O'Hara then regaled the audience with a cute story of how, while in the cast of the 2001 revival of Sondheim's FOLLIES, she "crashed" the auditions for the upcoming 2002 stage musical adaptation of the 1957 film SWEET SMELL OF SUCCESS. During the audition, she grew impatient and critical of the substitute pianist that came in, not knowing that it was in fact the show's composer himself Marvin Hamlisch! Despite the  mini faux-pas, she still got the job---which prompted a touching performance of "That's How I Say Goodbye," a "cut" song that didn't survive past the show's Chicago out-of-town tryout. In a tribute to her mentors, she dedicated the song to her former voice teachers Florence Birdwell and Dr. Stephen Coker, who currently teaches locally at my own alma mater, Chapman University.

From there, O'Hara swooned and gushed over composer Adam Guettel---the grandson of Richard Rodgers---who is the composer and lyricist for THE LIGHT IN THE PIAZZA, the 2005 Lincoln Center production helmed by Sher that would earn O'Hara her first Tony nomination. She does an exquisite job with the title song, which she followed up with an equally lovely "There Go I," a song from Guettel's next musical that O'Hara will star in this coming January.

Next, O'Hara performed a bit more jazz swing with "Just In Time" which segued into a torch-song-y version of Frank Sinatra's "All The Way," a suggestion that came via her PAJAMA GAME revival co-star Harry Connick Jr. which made her nervous to take on at first. The song became a part of a section in her concert that she described as the "My Man" set, which also included a buoyant "He Loves Me" (from SHE LOVES ME) and just an exquisite, piercing version of "This Nearly Was Mine" (from SOUTH PACIFIC). That latter one finally got me to wipe a few tears.

In a successful bid to show us her range with genres (which frankly was unnecessary since she can no doubt sing everything well), O'Hara then sang a country-ish rock ditty "The Sun Went Out" written by her husband Greg Naughton which is the first track off of her debut solo album Wonder in the World which was arranged and orchestrated by Connick Jr.

She, of course, effortlessly switched back to musical theater goodness, this time via "To Build A Home," a beautiful, narrative-driven song she sang on Broadway as Francesca in THE BRIDGES OF MADISON COUNTY. Heartbreaking and hopeful at the same time, the Jason Robert Brown-penned song showcases exactly why O'Hara is a master class in her craft.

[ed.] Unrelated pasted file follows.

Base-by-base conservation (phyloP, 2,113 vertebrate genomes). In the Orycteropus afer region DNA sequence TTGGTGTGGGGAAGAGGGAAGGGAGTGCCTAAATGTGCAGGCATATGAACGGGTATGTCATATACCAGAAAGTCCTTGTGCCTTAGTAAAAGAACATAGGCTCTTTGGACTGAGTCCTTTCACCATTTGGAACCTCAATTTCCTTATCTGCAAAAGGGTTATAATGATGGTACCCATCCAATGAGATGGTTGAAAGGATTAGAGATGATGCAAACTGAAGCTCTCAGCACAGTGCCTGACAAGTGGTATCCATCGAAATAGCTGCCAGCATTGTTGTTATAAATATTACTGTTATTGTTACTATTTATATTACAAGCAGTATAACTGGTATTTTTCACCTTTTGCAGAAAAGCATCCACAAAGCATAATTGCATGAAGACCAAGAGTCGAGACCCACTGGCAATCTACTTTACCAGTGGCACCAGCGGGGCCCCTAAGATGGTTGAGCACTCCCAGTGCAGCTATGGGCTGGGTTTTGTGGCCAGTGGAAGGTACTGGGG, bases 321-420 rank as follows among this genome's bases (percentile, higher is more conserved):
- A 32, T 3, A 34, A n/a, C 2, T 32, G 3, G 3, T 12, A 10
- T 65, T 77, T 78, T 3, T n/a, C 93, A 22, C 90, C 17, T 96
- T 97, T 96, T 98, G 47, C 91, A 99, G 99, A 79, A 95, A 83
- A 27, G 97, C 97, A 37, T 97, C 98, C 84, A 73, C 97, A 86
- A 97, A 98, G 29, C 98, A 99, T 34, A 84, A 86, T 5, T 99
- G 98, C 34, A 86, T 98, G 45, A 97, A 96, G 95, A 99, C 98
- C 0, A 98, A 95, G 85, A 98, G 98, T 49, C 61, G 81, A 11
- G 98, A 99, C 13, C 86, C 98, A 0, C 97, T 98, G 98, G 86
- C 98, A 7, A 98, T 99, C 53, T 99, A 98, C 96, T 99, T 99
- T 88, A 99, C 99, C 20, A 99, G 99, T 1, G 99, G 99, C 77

Review: Tony Winner Kelli O'Hara Performs Exquisite Concert at Irvine Barclay After the seriousness of the previous song, O'Hara injected a bit of welcome levity to her concert by feigning light upset over being forever a Broadway soprano, which according to her hilarious song "Not Funny," means she's always relegated to serious moments in the show, never getting the laugh or never able to "steal" a show. Kind of like her own "Soprano's Lament," she shared this annoyance alongside her personal heroes and fellow serious sopranos---the late Marin Mazzie and Rebecca Luker---to whom she affectionately dedicated the song. Of course, the song also matter-of-factly managed to demonstrate her undeniable prowess (and sheer mastery) of super high notes that literally floated to the stratosphere. So, perhaps, it's not such a bad deal after all.

O'Hara closes out her show with her own touching take on "Make Someone Happy," a classic tune from the musical DO RE MI written by Betty Comden, Adolph Green, and Jule Styne--that is featured as the final track on her debut album and also happens to summarize much of her philosophy as an artist.

"Singing for me is a purpose," O'Hara declared as she winds down the show, using this mantra as her motivation to perform. It was a fitting warm embrace that audience craved to close out the evening.

After loud cheers and a long standing ovation, O'Hara came back out to sing an encore of "I Could Have Dance All Night" from MY FAIR LADY which, again, served as a last reminder of her effortless knack for high notes.

This only my second time seeing O'Hara live in concert and like the first time, she never disappointed. Such beauty, talent and accolades could not have happened to a nicer gal.

** Follow this reviewer on Twitter X / Instagram / Threads: @cre8iveMLQ **

Photos courtesy of Irvine Barclay Theatre.


Up next in Irvine Barclay Theatre's 2023-2024 Broadway/Cabaret Concert Series is Linda Eder: Christmas Stays the Same (December 15, 2023); Lucie Arnaz: I Got The Job! - Songs from My Musical Past (January 27, 2024); Charl Brown's Smokey & Me: A Celebration of Smokey Robinson (January 28, 2024); and Sutton Foster (April 12, 2024). Tickets can be purchased online at Click Here, by phone at 949-854-4646 or in person at the box office located at 4242 Campus Drive in Irvine, on the campus of UC Irvine.